Overview of Section 1.3 The Parallel Postulate and Its Consequences


Euclid's Fifth Postulate -- the Parallel Postulate

If a straight line falling on two straight lines make the interior angles on the same side less than two right angles, the two straight lines, if produced indefinitely, meet on that side on which the angles are less than the two right angles.

Playfair's Axiom is one of many equivalent statements for the Parallel Postulate:

Axiom 1.2 The Parallel Postulate (Playfair's Axiom): Given a line and a point not on the line, there exists a unique line through the point parallel to the given line.

Althought it is not clear to everyone that Playfair's Axiom and the Euclidean Fifth Postulate are "equivalent" it is worth some effor to understand. Playfair's axiom seems much simpler and easier to use. We are going to accept the statement of equivalence rather than construct a proof of it.

Theorem 1.18: (Converse of Theorem 1.17) If two parallel lines are cut by a transversal, then a pair of corresponding angles is congruent.

The proof of Theorem 1.18 provided in the text is very straightforward and easy to follow.

In Theorem 1.17 congruent corresponding angles, means the lines are parallel.

In Theorem 1.18, parallel lines, means the corresponding angles are congruent.

To prove Thm 1.18 with an indirect proof we assume a pair of corresponding angles is not congruent (e.g. angle 1 and angles 2). Then there must be another line through P with a corresponding angle congruent to angle 1.






The result applies to all pairs of corresponding angles. (see page 36).



Theorem 1.19: Two lines in a plane are parallel if and only if a pair of corresponding angles formed by a transversal is congruent.

Is Theorem 1.1.9 essentially a restatement, in the "if and only if" language, of Theorem 1.17 and Theorem 1.18? If not, how is it different?

Theorem 1.20: Two lines in a plane are parallel if and only if a pair of alternate interior angles formed by a transversal is congruent.


1. Given two lines are parallel. By Theorem 1.19, a pair of corresponding angles are congruent. If one of the corresponding angles is an interior angle, then its corresponding angle is the vertical angle of the other alternate interior angle in the pair. Therefore the alternate interior angles are congruent.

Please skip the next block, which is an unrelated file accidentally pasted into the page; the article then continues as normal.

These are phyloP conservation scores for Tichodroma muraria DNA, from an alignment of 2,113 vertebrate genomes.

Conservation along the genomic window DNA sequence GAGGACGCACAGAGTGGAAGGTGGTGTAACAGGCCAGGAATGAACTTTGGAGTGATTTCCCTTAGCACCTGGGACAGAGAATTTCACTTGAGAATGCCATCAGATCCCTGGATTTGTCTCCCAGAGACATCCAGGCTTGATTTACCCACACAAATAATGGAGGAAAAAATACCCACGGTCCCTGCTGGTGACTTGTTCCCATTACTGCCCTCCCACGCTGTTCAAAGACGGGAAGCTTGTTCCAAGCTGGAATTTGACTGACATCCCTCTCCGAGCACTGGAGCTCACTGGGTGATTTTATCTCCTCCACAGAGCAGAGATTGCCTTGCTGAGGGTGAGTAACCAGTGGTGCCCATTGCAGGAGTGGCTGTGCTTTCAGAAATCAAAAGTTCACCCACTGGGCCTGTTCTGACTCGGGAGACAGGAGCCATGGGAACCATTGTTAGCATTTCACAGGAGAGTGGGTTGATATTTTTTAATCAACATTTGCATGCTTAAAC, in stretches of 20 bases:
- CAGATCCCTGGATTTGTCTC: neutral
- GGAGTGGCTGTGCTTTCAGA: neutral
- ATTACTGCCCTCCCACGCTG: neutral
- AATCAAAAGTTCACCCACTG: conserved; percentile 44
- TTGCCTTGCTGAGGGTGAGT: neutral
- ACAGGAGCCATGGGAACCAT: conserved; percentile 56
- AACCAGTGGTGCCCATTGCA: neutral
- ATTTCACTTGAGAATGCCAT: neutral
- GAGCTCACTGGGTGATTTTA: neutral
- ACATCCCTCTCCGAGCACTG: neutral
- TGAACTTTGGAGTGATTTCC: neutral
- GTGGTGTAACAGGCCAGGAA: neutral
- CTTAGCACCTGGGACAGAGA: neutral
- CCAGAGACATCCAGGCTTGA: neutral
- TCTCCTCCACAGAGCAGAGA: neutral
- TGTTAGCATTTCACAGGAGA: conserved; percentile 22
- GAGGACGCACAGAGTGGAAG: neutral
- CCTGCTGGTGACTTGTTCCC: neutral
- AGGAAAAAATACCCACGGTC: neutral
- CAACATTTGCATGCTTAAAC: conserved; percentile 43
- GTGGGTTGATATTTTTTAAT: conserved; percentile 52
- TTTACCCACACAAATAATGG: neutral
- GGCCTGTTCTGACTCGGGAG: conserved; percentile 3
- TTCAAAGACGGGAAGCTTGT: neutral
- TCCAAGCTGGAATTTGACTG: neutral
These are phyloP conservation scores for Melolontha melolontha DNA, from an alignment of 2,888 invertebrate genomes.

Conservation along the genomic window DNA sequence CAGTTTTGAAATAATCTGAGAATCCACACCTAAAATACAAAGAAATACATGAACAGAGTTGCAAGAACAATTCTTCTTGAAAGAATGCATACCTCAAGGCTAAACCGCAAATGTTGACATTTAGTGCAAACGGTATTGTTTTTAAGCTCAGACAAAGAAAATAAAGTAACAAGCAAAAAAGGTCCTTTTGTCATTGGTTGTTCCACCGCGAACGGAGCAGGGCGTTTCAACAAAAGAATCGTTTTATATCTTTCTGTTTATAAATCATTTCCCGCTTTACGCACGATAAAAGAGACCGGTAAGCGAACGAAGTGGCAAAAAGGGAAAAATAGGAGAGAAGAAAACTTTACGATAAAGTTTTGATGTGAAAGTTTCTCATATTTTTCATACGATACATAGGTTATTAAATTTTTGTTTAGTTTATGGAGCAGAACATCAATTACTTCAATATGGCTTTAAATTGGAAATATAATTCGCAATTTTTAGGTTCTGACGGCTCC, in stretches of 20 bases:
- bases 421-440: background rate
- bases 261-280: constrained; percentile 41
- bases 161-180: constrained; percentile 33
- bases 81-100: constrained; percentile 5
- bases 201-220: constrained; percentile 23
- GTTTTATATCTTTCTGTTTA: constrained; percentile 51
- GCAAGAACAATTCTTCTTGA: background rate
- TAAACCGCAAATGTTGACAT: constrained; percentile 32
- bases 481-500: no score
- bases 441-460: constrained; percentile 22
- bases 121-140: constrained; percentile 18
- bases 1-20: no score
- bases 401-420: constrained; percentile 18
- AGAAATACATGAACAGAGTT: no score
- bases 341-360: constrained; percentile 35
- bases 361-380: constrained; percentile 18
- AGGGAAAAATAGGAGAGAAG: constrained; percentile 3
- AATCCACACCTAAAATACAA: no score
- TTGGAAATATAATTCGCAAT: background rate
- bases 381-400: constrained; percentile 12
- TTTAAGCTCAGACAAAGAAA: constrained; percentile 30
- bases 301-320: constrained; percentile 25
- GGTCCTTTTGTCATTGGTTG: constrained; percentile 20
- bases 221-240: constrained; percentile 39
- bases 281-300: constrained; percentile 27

2. Given a pair of alternate interior angles is congruent. Then a corresponding angle to one of the angles in the pair is a vertical angle which is congruent each of the two alternate interior angles. Therefore by Theorem 1.19 the lines are parallel.

Theorem 1.21: Two lines are parallel if and only if a pair of interior angles on the same side of the transversal is supplementary.




Now Solve This 1.9

1. Find an expression for the sum of the measures of the interior angles of a convex n-gon in terms of n.

Hint: Construct the diagonals of the convex n-gon from one of the vertices to create non-overlapping triangles.

2. What is the sum of the measures of the Exterior angles of a convex n-gon. Prove your answer.

Theorem 1.23: A Saccheri quadrilateral is a rectangle.






Trapezoid -- a quadrilateral with at least one pair of parallel sides

This is the most widely accepted definition of a trapezoid in mathematics literature. Some folks get very uptight about a different definition (EXACTLY one pair) they have learned. Whatever definition is chosen, you follow the logical implications of it. With this definition, rectangles, parallelograms, and rhombuses would all be special cases of trapezoids. In other parts of the world, this figure may be called a trapezium rather than trapezoid.